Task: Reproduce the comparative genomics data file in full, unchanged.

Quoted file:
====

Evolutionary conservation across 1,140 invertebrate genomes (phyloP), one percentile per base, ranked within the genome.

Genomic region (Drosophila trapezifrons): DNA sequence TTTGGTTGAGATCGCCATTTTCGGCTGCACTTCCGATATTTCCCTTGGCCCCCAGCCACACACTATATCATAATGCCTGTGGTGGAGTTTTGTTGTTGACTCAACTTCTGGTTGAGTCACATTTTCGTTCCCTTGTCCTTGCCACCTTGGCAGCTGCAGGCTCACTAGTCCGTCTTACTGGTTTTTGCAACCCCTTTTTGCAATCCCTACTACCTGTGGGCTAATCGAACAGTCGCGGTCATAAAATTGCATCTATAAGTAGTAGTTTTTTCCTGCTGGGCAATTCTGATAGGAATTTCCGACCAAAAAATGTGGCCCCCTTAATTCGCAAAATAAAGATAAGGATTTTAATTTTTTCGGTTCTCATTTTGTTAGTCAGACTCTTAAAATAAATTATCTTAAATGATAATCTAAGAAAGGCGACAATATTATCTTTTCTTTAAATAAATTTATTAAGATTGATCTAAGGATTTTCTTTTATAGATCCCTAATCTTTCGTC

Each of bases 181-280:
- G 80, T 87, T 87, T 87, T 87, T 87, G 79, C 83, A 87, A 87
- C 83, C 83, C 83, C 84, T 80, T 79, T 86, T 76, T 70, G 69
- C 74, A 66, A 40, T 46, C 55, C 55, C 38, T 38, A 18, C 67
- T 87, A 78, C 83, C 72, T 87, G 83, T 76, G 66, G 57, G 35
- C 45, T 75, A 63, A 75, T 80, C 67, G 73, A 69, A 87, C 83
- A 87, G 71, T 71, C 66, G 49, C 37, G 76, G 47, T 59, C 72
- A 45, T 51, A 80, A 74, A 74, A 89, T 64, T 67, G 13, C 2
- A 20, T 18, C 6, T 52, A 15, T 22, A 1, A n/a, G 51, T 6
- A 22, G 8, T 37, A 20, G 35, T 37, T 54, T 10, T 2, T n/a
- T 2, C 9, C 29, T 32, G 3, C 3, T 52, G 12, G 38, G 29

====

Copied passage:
Evolutionary conservation across 1,140 invertebrate genomes (phyloP), one percentile per base, ranked within the genome.

Genomic region (Drosophila trapezifrons): DNA sequence TTTGGTTGAGATCGCCATTTTCGGCTGCACTTCCGATATTTCCCTTGGCCCCCAGCCACACACTATATCATAATGCCTGTGGTGGAGTTTTGTTGTTGACTCAACTTCTGGTTGAGTCACATTTTCGTTCCCTTGTCCTTGCCACCTTGGCAGCTGCAGGCTCACTAGTCCGTCTTACTGGTTTTTGCAACCCCTTTTTGCAATCCCTACTACCTGTGGGCTAATCGAACAGTCGCGGTCATAAAATTGCATCTATAAGTAGTAGTTTTTTCCTGCTGGGCAATTCTGATAGGAATTTCCGACCAAAAAATGTGGCCCCCTTAATTCGCAAAATAAAGATAAGGATTTTAATTTTTTCGGTTCTCATTTTGTTAGTCAGACTCTTAAAATAAATTATCTTAAATGATAATCTAAGAAAGGCGACAATATTATCTTTTCTTTAAATAAATTTATTAAGATTGATCTAAGGATTTTCTTTTATAGATCCCTAATCTTTCGTC

Each of bases 181-280:
- G 80, T 87, T 87, T 87, T 87, T 87, G 79, C 83, A 87, A 87
- C 83, C 83, C 83, C 84, T 80, T 79, T 86, T 76, T 70, G 69
- C 74, A 66, A 40, T 46, C 55, C 55, C 38, T 38, A 18, C 67
- T 87, A 78, C 83, C 72, T 87, G 83, T 76, G 66, G 57, G 35
- C 45, T 75, A 63, A 75, T 80, C 67, G 73, A 69, A 87, C 83
- A 87, G 71, T 71, C 66, G 49, C 37, G 76, G 47, T 59, C 72
- A 45, T 51, A 80, A 74, A 74, A 89, T 64, T 67, G 13, C 2
- A 20, T 18, C 6, T 52, A 15, T 22, A 1, A n/a, G 51, T 6
- A 22, G 8, T 37, A 20, G 35, T 37, T 54, T 10, T 2, T n/a
- T 2, C 9, C 29, T 32, G 3, C 3, T 52, G 12, G 38, G 29